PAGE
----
In addition, the Ambassador used every opportunity to facilitate business and trade contacts between the UK and Croatia. When UK State Secretary in the Ministry of International Trade, Greg Hands, visited Croatia last month, the Ambassador hosted a dinner for him with several leading Croatian business figures for both sides to explore how they might further improve business connections between the two countries.

On top of that, the recent confirmation from the Justice Ministry that British citizens may purchase property in Croatia only further benefited the development of trading between the two European countries.

Leaving the table for face to face conversation

The cooperation Ambassador Dalgeish described sounds great, but when it comes to diplomatic relations with the UK, the elephant in the room screams out in need of a special mention. Brexit remains a hot topic for the British public, and as Croatia is a member of the EU, what changes can Croatia expect in diplomatic relations with the UK as the European island nation which chose to step away from the bloc?

Dalgleish sees Brexit both as a challenge and as an opportunity to deepen diplomatic relations between the UK and Croatia.

''With 28 members states as it was before, you had so many people around the table that when ministers came together for a council meeting, there were just too many people to have a meaningful conversation one on one. So you'd say ''see you in Brussels'', and you would, and you'd wave, and you'd smile, and you might even say hello. But you don't have a meaningful conversation all the time,'' said Ambassador Dalgeish from his own recollection as he spent a lot of time in Brussels.

''We aren't at that table anymore. That means we're going to have to make more of an effort but also that we will have the opportunity to build a more meaningful relationship with Croatia and I think that's quite exciting for me in the job that I do,'' said ambassador Dalgleish calmly but optimistically.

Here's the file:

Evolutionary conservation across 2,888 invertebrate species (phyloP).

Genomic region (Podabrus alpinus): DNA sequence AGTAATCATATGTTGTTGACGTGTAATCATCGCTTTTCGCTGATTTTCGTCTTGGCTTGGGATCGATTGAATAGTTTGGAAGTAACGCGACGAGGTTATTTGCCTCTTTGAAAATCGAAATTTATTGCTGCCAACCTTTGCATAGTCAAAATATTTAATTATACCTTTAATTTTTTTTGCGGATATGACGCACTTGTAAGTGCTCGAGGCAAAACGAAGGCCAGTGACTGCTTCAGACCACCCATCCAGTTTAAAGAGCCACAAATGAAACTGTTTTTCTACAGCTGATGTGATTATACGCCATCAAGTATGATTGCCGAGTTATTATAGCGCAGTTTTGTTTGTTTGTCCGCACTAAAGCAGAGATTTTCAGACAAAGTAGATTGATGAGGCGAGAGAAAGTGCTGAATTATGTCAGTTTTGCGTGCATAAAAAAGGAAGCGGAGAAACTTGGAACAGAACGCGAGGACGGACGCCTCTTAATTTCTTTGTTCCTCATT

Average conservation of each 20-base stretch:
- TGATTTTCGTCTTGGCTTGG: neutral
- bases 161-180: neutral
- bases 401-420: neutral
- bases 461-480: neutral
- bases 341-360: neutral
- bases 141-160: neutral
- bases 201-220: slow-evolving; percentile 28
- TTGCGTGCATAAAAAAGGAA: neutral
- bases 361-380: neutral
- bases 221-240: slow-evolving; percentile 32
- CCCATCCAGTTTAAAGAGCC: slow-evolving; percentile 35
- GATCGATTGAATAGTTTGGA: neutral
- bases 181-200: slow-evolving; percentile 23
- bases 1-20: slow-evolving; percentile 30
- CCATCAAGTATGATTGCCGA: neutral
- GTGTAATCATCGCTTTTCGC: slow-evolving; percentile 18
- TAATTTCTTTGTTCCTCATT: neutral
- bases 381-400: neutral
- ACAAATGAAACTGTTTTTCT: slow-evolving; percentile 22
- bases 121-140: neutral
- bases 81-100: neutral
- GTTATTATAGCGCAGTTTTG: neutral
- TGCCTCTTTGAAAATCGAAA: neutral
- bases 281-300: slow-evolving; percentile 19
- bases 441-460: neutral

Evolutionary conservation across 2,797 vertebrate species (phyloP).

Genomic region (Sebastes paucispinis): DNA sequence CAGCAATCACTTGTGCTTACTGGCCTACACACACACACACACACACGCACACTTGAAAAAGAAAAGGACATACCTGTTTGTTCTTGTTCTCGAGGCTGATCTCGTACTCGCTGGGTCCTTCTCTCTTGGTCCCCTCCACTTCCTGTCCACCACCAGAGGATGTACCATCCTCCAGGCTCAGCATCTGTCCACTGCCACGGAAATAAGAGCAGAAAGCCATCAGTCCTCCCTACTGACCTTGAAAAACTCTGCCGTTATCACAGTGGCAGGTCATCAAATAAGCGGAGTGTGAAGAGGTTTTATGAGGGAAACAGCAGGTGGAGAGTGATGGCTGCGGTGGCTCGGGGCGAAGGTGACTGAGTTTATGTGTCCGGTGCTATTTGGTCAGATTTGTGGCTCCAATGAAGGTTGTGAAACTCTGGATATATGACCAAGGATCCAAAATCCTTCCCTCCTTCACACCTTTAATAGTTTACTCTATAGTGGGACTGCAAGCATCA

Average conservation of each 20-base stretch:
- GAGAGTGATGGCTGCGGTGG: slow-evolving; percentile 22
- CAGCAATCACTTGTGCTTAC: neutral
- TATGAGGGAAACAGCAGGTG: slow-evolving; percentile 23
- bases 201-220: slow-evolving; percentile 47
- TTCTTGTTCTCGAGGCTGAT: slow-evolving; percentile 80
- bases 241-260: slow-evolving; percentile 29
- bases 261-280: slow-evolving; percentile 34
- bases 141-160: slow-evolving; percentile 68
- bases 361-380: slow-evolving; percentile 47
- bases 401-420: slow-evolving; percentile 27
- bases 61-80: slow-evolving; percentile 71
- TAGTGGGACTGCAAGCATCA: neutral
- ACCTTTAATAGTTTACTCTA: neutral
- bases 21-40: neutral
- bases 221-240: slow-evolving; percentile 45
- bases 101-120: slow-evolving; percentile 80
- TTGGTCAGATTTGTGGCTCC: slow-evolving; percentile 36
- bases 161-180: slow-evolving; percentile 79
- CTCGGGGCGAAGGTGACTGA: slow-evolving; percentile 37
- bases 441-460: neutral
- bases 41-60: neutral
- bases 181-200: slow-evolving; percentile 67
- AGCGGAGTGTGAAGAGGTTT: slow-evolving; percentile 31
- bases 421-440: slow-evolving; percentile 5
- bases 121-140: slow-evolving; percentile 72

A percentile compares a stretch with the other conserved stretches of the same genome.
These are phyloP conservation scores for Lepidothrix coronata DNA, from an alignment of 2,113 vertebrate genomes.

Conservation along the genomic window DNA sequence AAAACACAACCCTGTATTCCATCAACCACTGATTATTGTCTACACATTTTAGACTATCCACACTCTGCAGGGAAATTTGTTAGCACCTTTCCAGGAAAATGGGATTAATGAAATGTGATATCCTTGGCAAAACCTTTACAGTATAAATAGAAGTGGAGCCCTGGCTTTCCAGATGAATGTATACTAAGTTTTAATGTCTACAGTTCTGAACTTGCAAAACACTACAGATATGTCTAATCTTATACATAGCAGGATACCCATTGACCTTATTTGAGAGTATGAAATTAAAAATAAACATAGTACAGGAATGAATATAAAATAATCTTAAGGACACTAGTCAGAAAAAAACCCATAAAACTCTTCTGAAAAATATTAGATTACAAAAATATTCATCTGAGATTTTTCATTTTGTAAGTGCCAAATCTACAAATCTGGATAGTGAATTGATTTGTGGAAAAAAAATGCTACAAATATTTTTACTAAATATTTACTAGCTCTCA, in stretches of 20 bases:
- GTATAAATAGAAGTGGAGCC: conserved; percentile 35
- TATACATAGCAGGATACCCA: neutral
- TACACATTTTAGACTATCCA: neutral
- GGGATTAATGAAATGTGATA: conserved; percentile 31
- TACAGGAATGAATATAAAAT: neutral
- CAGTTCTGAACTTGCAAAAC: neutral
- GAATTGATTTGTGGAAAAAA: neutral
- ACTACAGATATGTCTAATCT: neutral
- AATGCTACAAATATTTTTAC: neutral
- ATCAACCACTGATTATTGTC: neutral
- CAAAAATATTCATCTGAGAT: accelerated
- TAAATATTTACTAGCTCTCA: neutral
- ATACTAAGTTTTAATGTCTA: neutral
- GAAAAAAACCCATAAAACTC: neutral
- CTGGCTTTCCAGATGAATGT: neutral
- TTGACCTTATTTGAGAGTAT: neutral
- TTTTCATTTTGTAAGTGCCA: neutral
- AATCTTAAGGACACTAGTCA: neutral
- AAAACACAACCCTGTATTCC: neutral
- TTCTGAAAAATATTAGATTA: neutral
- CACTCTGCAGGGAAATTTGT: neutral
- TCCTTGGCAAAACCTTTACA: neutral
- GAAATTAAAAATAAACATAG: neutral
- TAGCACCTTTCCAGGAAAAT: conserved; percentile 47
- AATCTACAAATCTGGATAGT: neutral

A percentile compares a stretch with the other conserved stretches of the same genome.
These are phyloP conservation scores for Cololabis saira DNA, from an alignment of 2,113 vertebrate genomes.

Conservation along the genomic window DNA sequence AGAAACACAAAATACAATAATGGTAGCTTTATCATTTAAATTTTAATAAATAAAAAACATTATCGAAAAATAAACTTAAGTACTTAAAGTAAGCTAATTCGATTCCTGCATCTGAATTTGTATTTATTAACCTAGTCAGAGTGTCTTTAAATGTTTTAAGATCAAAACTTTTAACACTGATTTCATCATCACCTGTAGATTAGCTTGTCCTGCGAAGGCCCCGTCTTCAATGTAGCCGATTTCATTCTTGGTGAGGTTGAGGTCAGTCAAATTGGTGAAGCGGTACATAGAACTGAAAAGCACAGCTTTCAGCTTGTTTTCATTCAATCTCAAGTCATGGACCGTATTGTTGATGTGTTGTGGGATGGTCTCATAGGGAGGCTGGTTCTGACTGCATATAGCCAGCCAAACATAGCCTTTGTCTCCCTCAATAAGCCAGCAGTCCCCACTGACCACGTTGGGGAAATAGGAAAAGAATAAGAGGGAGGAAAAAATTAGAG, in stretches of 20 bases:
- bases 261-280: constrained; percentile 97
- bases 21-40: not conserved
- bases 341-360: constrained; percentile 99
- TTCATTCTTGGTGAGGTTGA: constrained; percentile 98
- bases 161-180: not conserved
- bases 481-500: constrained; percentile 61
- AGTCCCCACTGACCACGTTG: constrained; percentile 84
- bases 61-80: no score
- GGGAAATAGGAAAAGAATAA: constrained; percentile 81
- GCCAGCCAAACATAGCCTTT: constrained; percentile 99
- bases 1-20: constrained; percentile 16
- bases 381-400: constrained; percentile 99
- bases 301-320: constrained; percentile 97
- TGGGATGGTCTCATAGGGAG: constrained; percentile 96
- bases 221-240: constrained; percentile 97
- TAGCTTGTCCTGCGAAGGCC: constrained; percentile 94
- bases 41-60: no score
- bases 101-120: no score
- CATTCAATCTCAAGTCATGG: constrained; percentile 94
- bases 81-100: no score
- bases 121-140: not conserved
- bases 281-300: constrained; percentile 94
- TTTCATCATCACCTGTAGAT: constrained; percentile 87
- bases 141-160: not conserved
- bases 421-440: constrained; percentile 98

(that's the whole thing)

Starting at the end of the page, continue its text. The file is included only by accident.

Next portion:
''Whereas before, our bilateral business might have been conducted during these convenient moments in Brussels at these meetings, that doesn't happen anymore. Now, we will hold them in London, and we will hold them in Zagreb. I think that's quite the opportunity to build something more meaningful than what we had in Brussels,'' stated the Ambassador.

As the UK has a massive impact on the world and can boast of very strong diplomatic relations with other big players on the geopolitical stage, I wondered how important the relationship with Croatia actually is, from the UK's point of view, and in regards to the country's interest in global affairs. 

''We look at Croatia as a global partner, and not just from the point of what we get from this bilaterally, but in what we're doing together to make a difference; Croatia sits as a partner,'' the Ambassador pointed out.

Already having mentioned the importance of Croatia's knowledge on Southeastern Europe and the instances of good cooperation through NATO, and issues such as climate change or COVID-19, the British Ambassador's claims are evidently backed up.

''I was sent here by the Foreign Secretary with a very serious mission to deepen the strength of the cooperation that we enjoy. It's a very important mission for me, and I think that's a reflection of how seriously we take the relationship with Croatia,'' confirmed the Ambassador.

The British Royal Family has always been very welcome in Croatia

The Ambassador already mentioned cultural exchange, and the British Embassy as an institution plays a significant role in the cultural promotion of the country. But, given the UK consists of four nations: England, Scotland, Wales, and Northern Ireland, is it possible to represent all these cultures equally? Being Her Majesty Queen Elisabeth II's Ambassador and representing the United Kingdom of Great Britain And Northern Ireland, Dalgeish shows his dedication to the job by equally representing all of the UK's four nations.

''We will proudly fly the St. George's Cross when it's St George's Day for England, but also the Saltire (Scottish flag), when it's St. Andrew's Day. I wouldn't say there is one element of the four nations that is dominant,'' said the Ambassador.

Culture is heavily linked with history, and the UK has been known in the past as a vast empire with colonies that are sovereign independent countries today. As Croatia was never colonised by the UK, are there any differences between the UK's relations with Croatia compared to other countries?